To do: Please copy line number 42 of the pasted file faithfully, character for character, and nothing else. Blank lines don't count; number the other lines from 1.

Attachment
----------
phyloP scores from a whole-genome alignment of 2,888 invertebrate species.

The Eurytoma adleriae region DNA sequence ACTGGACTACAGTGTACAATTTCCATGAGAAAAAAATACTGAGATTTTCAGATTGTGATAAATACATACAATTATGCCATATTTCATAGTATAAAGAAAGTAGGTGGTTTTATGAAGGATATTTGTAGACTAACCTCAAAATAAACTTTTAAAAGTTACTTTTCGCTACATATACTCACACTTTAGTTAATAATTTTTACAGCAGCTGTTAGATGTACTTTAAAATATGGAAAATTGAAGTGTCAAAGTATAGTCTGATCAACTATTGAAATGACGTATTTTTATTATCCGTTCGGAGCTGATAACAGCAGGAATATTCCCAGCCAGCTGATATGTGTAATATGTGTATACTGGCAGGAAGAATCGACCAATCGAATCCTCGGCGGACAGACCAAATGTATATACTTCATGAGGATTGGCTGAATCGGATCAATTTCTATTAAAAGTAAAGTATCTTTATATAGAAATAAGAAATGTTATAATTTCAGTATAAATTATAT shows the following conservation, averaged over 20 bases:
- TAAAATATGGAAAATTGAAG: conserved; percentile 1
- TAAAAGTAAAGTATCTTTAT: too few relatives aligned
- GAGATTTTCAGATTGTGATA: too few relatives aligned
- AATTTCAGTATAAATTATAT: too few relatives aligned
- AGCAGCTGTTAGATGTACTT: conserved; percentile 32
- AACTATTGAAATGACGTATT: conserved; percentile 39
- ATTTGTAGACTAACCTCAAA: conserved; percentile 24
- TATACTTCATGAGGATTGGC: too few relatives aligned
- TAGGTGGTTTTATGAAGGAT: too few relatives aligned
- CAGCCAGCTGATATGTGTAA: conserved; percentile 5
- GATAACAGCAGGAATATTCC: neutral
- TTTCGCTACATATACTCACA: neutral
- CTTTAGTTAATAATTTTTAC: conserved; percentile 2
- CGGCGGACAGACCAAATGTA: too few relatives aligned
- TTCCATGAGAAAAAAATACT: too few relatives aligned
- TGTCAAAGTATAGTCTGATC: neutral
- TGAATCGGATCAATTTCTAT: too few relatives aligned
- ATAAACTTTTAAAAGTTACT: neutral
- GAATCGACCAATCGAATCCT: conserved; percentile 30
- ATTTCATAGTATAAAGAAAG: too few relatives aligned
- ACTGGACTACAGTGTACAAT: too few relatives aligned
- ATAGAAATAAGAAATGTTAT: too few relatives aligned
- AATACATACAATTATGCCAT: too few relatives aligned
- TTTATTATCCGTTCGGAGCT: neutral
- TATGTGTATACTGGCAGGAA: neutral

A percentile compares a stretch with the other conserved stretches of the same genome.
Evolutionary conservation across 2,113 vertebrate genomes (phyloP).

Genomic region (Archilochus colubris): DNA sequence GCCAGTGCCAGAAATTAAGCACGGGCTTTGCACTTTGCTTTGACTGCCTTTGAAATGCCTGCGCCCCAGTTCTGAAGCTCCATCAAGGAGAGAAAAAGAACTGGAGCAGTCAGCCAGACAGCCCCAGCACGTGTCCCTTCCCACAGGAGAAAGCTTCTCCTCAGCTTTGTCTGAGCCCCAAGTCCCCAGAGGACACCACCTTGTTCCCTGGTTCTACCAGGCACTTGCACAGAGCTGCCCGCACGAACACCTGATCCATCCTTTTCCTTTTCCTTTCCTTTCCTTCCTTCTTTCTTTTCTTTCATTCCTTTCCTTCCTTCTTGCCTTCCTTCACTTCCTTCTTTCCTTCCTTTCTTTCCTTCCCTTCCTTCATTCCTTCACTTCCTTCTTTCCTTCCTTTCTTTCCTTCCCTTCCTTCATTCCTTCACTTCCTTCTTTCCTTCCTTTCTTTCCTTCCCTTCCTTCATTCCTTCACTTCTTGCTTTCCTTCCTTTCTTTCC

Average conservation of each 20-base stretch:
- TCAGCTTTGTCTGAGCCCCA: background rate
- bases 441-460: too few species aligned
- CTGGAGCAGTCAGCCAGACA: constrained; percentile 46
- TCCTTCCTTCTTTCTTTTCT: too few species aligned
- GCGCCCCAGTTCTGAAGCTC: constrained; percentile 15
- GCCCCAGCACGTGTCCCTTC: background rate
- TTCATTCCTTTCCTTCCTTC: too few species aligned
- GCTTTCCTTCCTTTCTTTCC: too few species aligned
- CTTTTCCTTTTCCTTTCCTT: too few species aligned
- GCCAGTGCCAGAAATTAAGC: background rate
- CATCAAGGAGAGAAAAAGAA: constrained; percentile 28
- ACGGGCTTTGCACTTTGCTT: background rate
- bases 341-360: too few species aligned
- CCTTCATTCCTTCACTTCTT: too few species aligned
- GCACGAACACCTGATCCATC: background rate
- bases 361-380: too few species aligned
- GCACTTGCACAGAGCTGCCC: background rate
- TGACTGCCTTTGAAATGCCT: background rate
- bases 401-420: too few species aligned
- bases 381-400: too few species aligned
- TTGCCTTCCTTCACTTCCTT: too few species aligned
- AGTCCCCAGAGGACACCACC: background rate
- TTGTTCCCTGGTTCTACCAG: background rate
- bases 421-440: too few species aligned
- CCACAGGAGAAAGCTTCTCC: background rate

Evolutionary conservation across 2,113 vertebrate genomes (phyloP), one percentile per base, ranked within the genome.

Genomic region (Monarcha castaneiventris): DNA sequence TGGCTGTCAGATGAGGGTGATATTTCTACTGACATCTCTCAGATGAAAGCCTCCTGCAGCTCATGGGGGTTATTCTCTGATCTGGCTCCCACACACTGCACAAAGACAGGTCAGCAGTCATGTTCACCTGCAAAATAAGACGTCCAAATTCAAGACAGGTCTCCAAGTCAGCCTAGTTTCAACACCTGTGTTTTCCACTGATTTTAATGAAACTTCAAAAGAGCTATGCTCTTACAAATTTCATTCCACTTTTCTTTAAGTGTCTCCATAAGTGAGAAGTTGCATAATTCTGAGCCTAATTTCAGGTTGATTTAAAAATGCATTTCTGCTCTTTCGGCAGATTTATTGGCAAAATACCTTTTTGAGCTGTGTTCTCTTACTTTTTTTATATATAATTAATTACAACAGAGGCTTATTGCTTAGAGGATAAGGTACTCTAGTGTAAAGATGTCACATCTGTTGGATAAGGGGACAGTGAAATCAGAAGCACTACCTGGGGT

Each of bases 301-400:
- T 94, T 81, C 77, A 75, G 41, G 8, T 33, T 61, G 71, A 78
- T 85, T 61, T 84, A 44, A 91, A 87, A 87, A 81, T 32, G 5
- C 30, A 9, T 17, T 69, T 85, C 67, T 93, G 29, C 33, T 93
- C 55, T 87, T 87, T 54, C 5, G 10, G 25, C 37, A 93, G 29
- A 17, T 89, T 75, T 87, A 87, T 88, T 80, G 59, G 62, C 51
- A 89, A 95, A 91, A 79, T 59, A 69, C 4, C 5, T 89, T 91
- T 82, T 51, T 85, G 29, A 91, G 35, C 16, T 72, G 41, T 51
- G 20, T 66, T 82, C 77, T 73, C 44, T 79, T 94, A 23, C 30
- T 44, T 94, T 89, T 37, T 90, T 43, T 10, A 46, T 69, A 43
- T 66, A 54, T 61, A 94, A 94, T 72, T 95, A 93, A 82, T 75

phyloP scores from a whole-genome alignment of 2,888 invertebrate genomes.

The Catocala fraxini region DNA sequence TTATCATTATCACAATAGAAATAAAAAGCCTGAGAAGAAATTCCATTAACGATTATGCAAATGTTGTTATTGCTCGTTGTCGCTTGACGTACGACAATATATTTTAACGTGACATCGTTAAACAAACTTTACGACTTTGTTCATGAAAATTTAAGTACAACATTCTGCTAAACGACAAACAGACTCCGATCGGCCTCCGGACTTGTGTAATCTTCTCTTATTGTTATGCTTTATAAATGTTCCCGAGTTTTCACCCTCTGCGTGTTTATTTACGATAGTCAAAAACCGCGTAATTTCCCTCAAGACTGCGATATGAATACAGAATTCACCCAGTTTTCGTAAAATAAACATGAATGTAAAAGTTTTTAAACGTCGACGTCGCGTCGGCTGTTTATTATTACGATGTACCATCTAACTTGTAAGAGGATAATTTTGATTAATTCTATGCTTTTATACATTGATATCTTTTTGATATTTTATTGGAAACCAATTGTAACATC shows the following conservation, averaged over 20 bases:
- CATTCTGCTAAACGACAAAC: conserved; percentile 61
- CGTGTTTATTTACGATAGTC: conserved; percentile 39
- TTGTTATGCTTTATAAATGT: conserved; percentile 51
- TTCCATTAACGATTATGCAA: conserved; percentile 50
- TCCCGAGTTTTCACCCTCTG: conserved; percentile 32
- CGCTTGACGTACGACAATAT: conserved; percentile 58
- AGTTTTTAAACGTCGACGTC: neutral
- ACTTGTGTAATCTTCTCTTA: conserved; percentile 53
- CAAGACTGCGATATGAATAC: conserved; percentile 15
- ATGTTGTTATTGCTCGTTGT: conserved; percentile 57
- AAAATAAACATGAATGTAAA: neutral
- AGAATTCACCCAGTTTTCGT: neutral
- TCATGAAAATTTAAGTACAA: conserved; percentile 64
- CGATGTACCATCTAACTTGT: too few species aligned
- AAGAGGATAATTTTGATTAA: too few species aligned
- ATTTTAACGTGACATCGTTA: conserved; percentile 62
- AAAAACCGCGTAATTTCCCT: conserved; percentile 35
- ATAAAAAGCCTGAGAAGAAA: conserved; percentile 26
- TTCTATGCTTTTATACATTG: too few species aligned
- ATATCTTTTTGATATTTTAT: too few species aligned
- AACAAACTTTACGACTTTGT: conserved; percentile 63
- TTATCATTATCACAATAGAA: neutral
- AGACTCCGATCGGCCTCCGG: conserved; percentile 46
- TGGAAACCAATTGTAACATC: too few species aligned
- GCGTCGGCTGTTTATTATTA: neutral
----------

- CATCAAGGAGAGAAAAAGAA: constrained; percentile 28